For the first time, the University of Michigan will host the Coulter Investment Forum in conjunction with the 2017 Michigan Growth Capital Symposium on May 16 and 17. The annual forum, sponsored by the Wallace H. Coulter Foundation, will showcase 25 to 32 emerging companies with life-science innovations that have been vetted through the Translational Research Partnership Program at one of 16 university partners using the Coulter Commercialization Process.
The Coulter Commercialization Process utilizes industry best practices to accelerate the movement of academic biomedical innovations from the bench to the bedside by reducing risk and attracting follow-on funding. It has proven to be the most successful program of its kind, according to Director-Research Awards Mara Neal. Over a 10-year period, the Coulter Process funded 300 translational research projects, of which one-third advanced from university laboratories into industry and raised nearly $2 billion of follow-on investment.
“This is an opportunity to showcase companies to [members of] the Midwest investment community who may not have attended our previous two forums, at Stanford and Boston,” explains Neal. She says the decision to hold the third Coulter Investment Forum in the nation’s heartland was driven by the opportunity to reach a broader audience of potential investors and by the “established excellence” of the Michigan Growth Capital Symposium.
“The symposium has a long history, and the people who attend it are interested in this area,” Neal adds. “Our companies are all biomedical startups [that are commercializing innovations] ranging from health IT to diagnostics and devices.”
Coulter Program oversight committees at the 16 participating universities, including U-M, will select one or two high-potential startups to attend this year’s forum where each will make a formal fundraising presentation to investors. To be eligible, a company must have received an investment from a Coulter Program at a partner university and have completed the Coulter Commercialization Process. In addition, it must have a professional CEO, a license from the university to commercialize technology that helps to improve patient care and medical practice and the ability to attract funding from angels, venture investors and/or industry partners.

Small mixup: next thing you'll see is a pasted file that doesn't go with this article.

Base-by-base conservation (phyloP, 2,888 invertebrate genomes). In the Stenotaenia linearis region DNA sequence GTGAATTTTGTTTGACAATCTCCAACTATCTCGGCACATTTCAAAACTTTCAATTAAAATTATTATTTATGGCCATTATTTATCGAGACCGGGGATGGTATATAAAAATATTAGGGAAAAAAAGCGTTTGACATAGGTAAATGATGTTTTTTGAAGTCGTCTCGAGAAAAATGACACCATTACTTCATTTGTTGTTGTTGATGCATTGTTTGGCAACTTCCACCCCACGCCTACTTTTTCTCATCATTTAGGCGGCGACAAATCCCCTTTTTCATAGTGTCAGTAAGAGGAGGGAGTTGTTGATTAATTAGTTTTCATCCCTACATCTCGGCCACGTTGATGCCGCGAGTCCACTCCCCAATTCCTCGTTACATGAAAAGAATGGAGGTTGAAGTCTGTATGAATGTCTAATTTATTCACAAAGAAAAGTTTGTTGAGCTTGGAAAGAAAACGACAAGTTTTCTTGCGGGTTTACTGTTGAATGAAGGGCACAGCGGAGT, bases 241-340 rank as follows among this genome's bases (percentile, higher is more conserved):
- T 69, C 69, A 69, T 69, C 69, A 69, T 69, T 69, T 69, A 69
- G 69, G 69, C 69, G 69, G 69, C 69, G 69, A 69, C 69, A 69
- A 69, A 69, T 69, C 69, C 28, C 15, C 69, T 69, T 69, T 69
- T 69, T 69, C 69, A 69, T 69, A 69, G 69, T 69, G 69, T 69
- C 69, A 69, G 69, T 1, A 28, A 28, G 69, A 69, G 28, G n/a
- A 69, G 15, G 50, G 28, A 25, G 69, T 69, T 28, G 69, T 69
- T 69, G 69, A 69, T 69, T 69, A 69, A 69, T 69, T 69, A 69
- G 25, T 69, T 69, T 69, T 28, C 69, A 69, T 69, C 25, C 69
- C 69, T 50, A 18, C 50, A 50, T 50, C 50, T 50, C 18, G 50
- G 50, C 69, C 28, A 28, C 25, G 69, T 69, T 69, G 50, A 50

“All the companies will be presenting to try to raise funds,” Neal says. “We assume the people in the audience will be angel investors, entrepreneurs looking for their next leadership gig, venture capitalists or senior representatives from industry seeking new products and technologies.”
The inspiration behind the Translational Partnership Program’s philosophy of “science serving humanity” was Wallace H. Coulter, a little-known biomedical engineer who applied his inquisitive mind and engineering talent to solving unmet clinical needs. Coulter invented the Coulter Principle, a method for sizing and counting particles that is still used today, and founded the Coulter Corporation, a private global diagnostics company, which he led with his brother, Joseph R. Coulter Jr., for more than 40 years. After Wallace Coulter’s death in 1998, the proceeds from his estate were used to fund the Wallace H. Coulter Foundation, which has continued to provide risk capital for innovative initiatives through its grants and to sponsor university-based translational research grant programs.